A participant asked what the most user-friendly software they can use in their asset management practice is.
Ross said that the primary question should be “What outputs do I need for my asset system?” instead of asking about a user-friendly software. He advised that once you are able to sort out the answers, you evaluate and determine which of those output needs would require.
Ross added that there’s need for the government and management of your organization to agree with the outputs that you have collected. Whether it’s a regulatory requirement or a state reporting or a federal reporting requirement, you need to get a list of the outputs you need.
He explained that if everybody has agreed, then you need to look, sit down and say, “What inputs do I need to answer those outputs?” There’s no point in collecting information that you’re never going to use, Ross said.
Another question to ask is “What are my business processes?”
Ross explained that business process is around quality assurance; business process is around updating a data and other related stuff. Ross concluded that when you’ve got all of that lined up, then go for some software.
He further said that you’ll know what the answer is at that point too because you have a fairly good idea of what it is you want, and how much you want to use it, and how you want to need to use it.
Heather opined that the question about the most user-friendly asset management software is hard to answer because what’s user-friendly to one is not necessarily user-friendly to another.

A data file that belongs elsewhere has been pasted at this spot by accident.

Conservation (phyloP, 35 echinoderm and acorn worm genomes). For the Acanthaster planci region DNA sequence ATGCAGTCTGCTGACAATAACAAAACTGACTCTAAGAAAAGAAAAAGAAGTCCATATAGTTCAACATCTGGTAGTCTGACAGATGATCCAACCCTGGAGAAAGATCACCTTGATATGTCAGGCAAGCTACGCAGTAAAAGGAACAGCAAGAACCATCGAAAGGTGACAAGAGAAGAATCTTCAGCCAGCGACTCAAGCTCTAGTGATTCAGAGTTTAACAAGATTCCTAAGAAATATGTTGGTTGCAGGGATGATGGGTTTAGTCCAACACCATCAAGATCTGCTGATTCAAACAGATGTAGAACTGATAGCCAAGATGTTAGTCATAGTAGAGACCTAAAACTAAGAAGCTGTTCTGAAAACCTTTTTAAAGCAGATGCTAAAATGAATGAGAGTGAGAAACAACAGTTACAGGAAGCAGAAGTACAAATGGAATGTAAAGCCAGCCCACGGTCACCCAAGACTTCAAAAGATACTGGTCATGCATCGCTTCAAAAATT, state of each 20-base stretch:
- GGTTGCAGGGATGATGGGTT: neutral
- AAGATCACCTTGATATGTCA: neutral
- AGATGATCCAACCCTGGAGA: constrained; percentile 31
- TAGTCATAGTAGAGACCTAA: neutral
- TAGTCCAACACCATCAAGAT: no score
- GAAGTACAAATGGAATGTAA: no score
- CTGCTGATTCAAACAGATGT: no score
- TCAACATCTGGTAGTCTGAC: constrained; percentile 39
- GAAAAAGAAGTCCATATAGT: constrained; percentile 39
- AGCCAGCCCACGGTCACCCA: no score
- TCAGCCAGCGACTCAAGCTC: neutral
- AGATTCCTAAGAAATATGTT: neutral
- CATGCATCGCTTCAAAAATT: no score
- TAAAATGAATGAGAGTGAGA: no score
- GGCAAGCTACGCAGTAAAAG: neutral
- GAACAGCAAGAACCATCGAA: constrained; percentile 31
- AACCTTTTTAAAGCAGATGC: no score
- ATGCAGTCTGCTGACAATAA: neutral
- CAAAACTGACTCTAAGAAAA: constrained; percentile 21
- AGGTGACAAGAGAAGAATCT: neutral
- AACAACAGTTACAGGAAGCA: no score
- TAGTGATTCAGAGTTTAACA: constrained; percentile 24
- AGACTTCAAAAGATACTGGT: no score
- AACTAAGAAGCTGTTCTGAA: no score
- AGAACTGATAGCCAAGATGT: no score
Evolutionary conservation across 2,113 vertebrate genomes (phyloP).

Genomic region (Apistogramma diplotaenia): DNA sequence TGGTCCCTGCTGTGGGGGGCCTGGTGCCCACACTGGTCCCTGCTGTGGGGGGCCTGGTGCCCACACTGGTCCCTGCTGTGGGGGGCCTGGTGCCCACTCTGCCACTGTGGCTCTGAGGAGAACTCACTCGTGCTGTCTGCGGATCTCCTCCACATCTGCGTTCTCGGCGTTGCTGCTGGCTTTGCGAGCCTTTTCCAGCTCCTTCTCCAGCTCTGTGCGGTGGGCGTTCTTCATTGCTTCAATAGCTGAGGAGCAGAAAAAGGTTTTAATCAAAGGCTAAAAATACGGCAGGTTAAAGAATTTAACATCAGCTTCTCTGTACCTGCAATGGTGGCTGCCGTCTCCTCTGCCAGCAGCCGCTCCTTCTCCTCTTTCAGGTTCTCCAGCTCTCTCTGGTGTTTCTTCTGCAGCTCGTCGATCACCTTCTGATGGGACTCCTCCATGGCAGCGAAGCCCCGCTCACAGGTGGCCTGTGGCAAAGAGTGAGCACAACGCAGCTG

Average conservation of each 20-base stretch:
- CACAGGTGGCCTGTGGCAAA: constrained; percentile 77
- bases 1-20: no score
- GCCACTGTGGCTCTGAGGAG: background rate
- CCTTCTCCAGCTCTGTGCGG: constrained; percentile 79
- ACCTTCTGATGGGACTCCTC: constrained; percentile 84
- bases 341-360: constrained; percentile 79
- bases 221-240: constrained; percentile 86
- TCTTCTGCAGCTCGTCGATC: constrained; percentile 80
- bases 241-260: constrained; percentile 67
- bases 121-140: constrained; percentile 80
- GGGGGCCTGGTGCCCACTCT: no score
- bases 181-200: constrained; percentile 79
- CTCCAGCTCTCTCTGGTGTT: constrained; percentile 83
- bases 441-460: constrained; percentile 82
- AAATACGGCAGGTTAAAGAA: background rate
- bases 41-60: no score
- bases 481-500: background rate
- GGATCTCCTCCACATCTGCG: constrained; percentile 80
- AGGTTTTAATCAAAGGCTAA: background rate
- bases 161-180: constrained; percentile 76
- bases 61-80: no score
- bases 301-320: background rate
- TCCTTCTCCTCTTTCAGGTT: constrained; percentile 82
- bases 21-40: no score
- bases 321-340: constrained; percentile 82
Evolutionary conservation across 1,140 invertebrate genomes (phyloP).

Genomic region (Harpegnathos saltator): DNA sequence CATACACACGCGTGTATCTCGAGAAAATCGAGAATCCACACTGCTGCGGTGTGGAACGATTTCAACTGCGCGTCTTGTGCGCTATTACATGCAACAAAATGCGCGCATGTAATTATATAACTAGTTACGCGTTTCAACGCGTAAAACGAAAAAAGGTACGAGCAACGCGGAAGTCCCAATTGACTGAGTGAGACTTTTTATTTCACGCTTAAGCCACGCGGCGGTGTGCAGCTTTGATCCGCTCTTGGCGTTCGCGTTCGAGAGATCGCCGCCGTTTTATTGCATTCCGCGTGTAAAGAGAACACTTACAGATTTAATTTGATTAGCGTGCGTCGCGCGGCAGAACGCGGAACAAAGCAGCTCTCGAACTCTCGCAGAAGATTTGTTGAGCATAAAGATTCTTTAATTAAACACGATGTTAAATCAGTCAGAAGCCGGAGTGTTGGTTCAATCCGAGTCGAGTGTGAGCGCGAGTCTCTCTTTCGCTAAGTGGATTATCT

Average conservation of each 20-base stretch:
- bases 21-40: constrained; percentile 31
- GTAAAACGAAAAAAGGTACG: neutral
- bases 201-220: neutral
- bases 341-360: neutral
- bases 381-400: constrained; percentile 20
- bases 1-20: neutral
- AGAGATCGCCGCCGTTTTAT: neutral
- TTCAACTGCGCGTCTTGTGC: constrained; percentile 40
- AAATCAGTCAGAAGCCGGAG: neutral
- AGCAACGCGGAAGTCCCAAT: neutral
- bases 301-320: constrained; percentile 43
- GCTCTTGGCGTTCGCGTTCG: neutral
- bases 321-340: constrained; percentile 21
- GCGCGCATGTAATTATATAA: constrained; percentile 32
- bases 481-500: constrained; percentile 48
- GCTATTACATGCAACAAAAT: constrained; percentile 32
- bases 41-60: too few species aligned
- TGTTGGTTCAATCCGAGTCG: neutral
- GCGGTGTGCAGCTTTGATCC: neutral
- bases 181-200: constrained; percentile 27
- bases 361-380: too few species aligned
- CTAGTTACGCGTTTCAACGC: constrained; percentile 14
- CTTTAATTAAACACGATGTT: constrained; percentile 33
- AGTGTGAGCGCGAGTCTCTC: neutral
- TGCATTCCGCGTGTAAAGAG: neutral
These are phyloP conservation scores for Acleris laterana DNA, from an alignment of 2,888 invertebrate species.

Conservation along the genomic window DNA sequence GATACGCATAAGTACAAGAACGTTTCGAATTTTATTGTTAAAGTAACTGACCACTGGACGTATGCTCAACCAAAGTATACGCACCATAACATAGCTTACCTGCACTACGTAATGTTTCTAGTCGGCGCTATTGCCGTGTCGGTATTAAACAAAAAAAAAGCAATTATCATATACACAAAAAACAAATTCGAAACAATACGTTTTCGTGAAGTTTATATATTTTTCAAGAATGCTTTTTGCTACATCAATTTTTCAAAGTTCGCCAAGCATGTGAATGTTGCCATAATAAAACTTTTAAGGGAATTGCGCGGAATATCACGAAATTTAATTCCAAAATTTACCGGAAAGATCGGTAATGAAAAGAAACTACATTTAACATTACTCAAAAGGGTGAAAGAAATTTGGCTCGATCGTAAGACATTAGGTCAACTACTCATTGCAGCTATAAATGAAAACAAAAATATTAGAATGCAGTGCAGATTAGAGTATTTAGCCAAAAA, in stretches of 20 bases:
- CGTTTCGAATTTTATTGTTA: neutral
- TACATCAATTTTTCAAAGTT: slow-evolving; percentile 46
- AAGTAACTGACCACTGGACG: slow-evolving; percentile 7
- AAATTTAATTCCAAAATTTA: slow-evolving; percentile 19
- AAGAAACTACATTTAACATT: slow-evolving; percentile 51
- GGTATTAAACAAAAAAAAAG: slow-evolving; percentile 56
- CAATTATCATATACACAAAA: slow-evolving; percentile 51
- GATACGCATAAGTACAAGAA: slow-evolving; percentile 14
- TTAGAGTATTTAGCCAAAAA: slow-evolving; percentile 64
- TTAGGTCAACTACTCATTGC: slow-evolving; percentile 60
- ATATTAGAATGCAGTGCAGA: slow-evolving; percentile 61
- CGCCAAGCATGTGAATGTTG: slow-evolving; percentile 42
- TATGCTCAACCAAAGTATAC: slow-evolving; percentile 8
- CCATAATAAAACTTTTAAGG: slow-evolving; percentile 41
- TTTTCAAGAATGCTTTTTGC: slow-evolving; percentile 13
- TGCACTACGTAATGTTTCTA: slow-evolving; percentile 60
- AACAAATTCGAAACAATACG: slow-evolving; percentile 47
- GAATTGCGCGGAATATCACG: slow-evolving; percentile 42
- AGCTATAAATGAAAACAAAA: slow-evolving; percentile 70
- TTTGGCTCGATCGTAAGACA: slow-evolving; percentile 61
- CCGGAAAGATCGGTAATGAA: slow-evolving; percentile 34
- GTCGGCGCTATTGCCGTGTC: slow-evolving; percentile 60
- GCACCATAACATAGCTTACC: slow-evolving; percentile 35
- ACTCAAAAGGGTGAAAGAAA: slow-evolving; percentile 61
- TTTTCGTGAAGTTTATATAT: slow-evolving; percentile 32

She explained that there’s not one right answer of what user-friendly because somebody understands a database better than a spreadsheet; somebody else understands a spreadsheet better than a database. Heather said that somebody else might prefer to use a piece of paper because that’s what they understand.
Affirming what Ross said, Heather revealed that quite a few folks she had worked actually with over the years have jumped right away to buying the infrastructure management software.
Heather speculated that maybe such people have been at a conference, may have heard about some good asset management software to use, maybe their neighbor has that software, attracted to the name or who knows what, and they jump right away to buying and investing on that software.
Heather said that they haven’t really examined what they actually wanted to do. Then they find out that the software doesn’t actually meet the needs or the requirements of they really wanted to do.
Heather concluded that it’s really important, as Ross said, to do the thinking part first — what do you want the infrastructure asset management software to actually do for you?
PHOTO CREDIT: 2013 Esri International User Conference – San Diego, CA by Kris Krug via Flickr Creative Commons License. The photo has been cropped to fit the size requirement of this post.